I fish 17 days of the late-spring hatchery Chinook season just a short drive from my Bellingham, WA home. Mostly alone, I walk looking for things—things for my camera, for my fly. Inspect side channels, logjams, bushwhack the long way back to the truck. River mostly high, milky glacial silt, then warm snowmelt brown.
I build a throne to watch the water, a pile of rocks with a big flat one to sit on. Build three beer circles in the river; the water level determines which one is in use.
There is a nearby root ball I’ll pee on at least three times per visit.
This is the run. I’ve found it. I’ll fish it through three times in the early part of the day. Break for corn dogs and beer, and back for evening shifts. Warm days I wash my face, cool water on my neck. Nap comfortably on round rocks. Squeeze yarrow buds underneath my nose. The crepuscular hour waltzes in but yarrow cologne does not work on these fish. What does?
Char come sporadically, but I feel they are just participation trophies on chartreuse, even if trophy sized. Thankful for the pull, for the life they provide to line and rod—but I want Chinook.
One sunny day I’m low-holed by a quarantine-renovated wooden drift boat. They’ve caught one. Their optimistic words: “There’s fish moving.” A shot of confidence I desperately need.
This is the run. Nobody else fishes it. It’s traveling water, one-in-a-million chance. I should fish elsewhere. I stay, fishing it well, staying as positive as I can. I bleed one night. A knuckle knocked a busy outgoing reel handle. Hottest, biggest, brightest anadromous fish of my life seen from a distance but burned white hot into memory. A shot of confidence I desperately need.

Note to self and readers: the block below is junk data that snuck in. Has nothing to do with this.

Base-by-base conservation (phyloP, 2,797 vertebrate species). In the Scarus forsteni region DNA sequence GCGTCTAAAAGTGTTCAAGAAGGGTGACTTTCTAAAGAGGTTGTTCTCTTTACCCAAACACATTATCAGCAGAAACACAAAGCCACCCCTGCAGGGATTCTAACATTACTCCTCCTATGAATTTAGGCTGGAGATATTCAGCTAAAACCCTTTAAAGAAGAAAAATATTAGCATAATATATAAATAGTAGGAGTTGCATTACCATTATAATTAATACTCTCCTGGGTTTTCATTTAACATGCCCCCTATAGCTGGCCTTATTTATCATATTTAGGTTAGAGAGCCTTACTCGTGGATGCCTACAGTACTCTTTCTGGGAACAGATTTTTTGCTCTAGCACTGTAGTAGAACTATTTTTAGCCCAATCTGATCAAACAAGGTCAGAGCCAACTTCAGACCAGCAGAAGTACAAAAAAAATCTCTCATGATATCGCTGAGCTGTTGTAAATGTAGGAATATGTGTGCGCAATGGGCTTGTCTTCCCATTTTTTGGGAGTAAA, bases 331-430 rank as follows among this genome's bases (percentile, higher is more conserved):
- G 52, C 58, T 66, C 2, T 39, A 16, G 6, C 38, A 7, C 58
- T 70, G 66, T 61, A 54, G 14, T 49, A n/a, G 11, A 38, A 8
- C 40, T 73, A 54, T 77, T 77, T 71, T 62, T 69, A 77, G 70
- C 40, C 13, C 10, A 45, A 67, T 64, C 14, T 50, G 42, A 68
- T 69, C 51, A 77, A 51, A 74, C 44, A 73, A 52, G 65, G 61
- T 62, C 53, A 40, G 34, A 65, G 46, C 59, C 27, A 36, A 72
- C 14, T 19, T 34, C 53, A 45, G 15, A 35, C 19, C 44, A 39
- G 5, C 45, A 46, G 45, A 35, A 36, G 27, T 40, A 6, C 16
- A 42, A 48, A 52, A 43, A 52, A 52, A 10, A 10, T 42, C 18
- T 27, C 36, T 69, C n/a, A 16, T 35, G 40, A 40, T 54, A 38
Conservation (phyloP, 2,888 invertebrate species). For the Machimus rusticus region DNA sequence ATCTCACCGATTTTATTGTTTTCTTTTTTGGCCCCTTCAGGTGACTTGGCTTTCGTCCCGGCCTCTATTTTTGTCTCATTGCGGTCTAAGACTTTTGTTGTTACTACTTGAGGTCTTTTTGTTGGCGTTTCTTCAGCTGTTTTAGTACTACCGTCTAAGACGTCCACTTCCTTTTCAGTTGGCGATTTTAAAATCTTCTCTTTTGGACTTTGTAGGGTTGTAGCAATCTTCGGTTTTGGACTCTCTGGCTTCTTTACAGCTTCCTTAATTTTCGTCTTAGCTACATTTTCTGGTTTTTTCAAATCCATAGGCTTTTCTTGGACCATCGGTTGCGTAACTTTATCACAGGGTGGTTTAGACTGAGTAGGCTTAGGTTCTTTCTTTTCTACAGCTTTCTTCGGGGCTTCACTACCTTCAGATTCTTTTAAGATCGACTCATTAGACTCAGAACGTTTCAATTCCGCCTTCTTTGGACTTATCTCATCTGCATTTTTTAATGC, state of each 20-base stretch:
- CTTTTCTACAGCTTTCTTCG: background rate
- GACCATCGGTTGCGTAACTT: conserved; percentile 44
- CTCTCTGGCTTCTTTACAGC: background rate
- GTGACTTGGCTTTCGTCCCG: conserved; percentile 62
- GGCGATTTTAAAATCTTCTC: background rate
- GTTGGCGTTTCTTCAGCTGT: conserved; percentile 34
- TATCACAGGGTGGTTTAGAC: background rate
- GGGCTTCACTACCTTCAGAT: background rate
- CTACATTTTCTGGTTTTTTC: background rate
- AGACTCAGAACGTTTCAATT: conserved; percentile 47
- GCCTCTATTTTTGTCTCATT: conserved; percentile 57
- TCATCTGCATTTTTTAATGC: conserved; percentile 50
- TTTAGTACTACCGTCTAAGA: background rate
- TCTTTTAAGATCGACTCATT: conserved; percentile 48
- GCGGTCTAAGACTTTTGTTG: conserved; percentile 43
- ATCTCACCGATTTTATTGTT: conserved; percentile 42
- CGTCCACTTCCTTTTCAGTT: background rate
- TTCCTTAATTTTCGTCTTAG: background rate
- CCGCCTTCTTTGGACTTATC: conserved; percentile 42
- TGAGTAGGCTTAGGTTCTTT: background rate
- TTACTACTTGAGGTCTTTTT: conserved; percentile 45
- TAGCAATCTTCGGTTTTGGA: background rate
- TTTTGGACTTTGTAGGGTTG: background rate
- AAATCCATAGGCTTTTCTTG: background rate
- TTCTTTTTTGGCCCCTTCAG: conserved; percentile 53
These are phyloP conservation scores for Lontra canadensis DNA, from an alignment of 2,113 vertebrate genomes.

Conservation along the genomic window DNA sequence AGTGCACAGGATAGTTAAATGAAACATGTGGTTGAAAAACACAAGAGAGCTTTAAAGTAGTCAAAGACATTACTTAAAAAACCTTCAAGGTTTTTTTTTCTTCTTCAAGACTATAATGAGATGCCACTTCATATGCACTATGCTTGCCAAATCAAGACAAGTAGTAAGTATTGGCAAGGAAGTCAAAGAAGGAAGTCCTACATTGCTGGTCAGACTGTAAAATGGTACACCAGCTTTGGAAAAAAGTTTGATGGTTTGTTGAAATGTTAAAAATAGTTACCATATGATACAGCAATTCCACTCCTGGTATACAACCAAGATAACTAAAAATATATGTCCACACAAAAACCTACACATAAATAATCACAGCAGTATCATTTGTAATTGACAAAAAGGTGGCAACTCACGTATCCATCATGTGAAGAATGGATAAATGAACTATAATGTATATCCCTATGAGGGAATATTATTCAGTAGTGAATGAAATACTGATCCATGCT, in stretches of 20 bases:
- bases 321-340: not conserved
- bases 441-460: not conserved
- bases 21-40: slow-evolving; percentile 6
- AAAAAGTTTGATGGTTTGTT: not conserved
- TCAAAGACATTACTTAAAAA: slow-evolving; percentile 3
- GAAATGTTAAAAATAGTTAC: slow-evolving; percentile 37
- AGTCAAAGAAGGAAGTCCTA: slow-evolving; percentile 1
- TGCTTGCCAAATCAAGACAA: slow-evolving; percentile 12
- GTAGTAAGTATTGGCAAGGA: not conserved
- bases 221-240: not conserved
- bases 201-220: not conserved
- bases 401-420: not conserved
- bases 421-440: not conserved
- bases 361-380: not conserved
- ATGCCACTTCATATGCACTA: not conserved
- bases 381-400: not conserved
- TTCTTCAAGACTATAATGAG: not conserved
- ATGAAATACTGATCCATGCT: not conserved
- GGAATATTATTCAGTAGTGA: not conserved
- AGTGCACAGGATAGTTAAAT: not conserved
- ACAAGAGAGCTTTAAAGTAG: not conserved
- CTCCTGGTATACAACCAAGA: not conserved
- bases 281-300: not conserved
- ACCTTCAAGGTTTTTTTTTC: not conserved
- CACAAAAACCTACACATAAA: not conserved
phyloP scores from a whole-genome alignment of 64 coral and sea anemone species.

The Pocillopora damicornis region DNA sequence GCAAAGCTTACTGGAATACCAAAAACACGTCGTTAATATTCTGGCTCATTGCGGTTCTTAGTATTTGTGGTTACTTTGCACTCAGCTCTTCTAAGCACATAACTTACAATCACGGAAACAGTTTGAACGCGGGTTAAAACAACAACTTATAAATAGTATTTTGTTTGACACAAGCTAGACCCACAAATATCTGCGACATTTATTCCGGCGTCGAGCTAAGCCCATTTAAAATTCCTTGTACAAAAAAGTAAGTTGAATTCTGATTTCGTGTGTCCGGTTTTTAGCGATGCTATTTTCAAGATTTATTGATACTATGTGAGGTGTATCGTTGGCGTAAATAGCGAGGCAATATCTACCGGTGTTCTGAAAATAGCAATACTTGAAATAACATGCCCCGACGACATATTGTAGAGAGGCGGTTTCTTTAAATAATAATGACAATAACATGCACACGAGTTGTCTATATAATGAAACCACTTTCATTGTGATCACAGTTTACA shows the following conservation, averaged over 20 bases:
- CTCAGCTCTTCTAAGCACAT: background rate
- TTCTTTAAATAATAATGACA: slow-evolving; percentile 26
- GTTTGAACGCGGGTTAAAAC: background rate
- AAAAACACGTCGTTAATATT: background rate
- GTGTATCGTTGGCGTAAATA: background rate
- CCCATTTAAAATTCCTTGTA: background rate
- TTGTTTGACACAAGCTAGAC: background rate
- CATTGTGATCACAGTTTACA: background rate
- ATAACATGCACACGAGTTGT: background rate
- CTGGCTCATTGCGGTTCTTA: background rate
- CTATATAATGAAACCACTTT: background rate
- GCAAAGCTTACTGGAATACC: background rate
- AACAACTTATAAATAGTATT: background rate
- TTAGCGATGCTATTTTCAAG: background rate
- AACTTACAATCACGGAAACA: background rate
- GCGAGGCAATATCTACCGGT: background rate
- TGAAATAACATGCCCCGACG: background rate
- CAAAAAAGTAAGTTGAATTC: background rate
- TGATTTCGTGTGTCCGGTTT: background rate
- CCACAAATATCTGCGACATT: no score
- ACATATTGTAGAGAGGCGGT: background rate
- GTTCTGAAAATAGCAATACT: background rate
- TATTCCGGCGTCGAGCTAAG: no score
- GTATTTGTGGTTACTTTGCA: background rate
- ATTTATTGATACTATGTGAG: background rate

A friend joins. If it weren’t for this friend, I wouldn’t be here tonight, river left and unprepared. Heavy rain and wet clouds with more coming—I thought the river would blow. Nighthawks thrive before dark; one bumps my line swooping dinner in the cool night air, inches from the surface.
A fish hit and run, tippet breaks after three jumps. Friend gets destroyed too. I see their fish jump in the soft water river right, hundreds of yards downstream. There is nothing we can do but laugh at ourselves and the moment and learn from it.
Driving home the smells of freshly cut hay, woodsmoke and laundry waft in the window. Open, 55 mph air on my face. Dark shades still on, a cloudy sunset. Hat low, one hand on the wheel. In the tape deck, Fred Eaglesmith. Cold leftover coffee for the road, unlit cigarette hanging from my lips. A shot of confidence I desperately need.